You’ve done all the obvious stuff—cut out late-night caffeine, made sure your bedroom is dark and cozy, avoided scary movies . So why are you still tossing and turning? Certain habits you’re unaware of could be sabotaging your sleep .
And, as you may know, lack of shut-eye doesn’t just leave you foggy the next day: Chronic, long-term insufficient sleep ups your odds of diabetes, depression, cardiovascular disease, even weight gain. So what to do? Try these unexpected tweaks, and wake up feeling incredibly well-rested.
Halt your afternoon habit
It’s a no-brainer that drinking coffee or tea right before you hit the sack won’t do you any sleep favors. But you also need to watch your afternoon drinks, says Joan Salge Blake, RD, a clinical associate professor at Boston University. It’s got caffeine, and so do some flavored waters and even sodas, Blake warns. Check the labels on your favorite midday drinks—any that boast energy-boosting benefits are likely culprits. Naturally, coffee drinks pack a real wallop, so stay away from them after lunch.
Choose sleep superfoods
While it’s important to avoid a big, heavy meal right before bed (a full stomach will disturb your sleep), some foods may actually help you snooze. If you’ve had a few nights of restless sleep, make a light whole-wheat-pasta dish with fresh vegetables, a little diced chicken breast, tomato sauce, and a sprinkle of Parmesan for dinner. This meal contains a snooze-friendly combination of protein and tryptophan, an amino acid that converts to sleep-promoting serotonin in the body.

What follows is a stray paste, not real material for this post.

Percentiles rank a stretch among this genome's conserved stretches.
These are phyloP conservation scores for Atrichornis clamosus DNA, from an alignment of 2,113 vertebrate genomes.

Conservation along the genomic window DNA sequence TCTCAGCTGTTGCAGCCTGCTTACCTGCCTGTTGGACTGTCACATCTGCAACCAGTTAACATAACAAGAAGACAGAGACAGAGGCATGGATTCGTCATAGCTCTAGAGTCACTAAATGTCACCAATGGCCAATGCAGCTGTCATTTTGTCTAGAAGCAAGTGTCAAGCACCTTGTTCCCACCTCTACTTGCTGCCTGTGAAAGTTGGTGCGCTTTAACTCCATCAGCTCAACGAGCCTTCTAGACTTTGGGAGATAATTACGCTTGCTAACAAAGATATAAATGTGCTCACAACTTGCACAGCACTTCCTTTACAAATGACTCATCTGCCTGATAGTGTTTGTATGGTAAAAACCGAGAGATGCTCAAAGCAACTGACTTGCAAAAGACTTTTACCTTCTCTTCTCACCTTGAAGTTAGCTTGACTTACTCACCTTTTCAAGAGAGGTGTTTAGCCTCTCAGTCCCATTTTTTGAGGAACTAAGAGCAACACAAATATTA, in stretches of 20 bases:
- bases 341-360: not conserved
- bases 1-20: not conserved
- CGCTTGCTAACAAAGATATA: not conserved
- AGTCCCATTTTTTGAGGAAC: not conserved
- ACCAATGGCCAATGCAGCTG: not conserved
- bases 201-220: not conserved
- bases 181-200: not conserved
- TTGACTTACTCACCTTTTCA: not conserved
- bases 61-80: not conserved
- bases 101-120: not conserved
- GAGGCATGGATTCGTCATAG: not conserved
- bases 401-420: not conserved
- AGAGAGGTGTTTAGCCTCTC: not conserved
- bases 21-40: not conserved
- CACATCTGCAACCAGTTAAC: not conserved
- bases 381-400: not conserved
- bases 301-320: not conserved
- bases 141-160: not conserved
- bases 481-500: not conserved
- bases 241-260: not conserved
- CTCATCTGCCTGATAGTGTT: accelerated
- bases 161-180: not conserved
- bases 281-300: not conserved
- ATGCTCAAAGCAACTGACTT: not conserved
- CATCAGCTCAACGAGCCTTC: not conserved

If your stomach’s growling late at night, try a small bowl of cottage cheese with banana slices, another dish that serves up tryptophan. Other combos of healthy carbs and protein, such as milk and graham crackers or yogurt sprinkled with cereal, will also do the trick.
Take an early soak
Like to unwind in the tub before you snooze? Surprisingly, a hot bath might make it harder for you to drift off: Doing anything that raises your body temperature too close to bedtime may actually hinder you from falling asleep, because your body needs to cool to a certain temperature in order to reach a sound slumber, says J. Todd Arnedt, PhD, director of the University of Michigan Behavioral Sleep Medicine Program. That doesn’t mean you can’t soak after a rough day—when you get home from work, not right before turning in.
Set the mood for slumber
Keeping your room dark while you sleep is a great start, but bringing the lights down before bed is also important. Bright light too close to bedtime can make it hard to fall asleep. That’s because dimness signals the biological clock that it’s time to wind down, while bright light says “daytime!” Swap out überbright bedroom bulbs for low-watt ones, or install a dimmer switch and keep it low. Like to read in bed? Do it in the lowest light that’s still comfortable.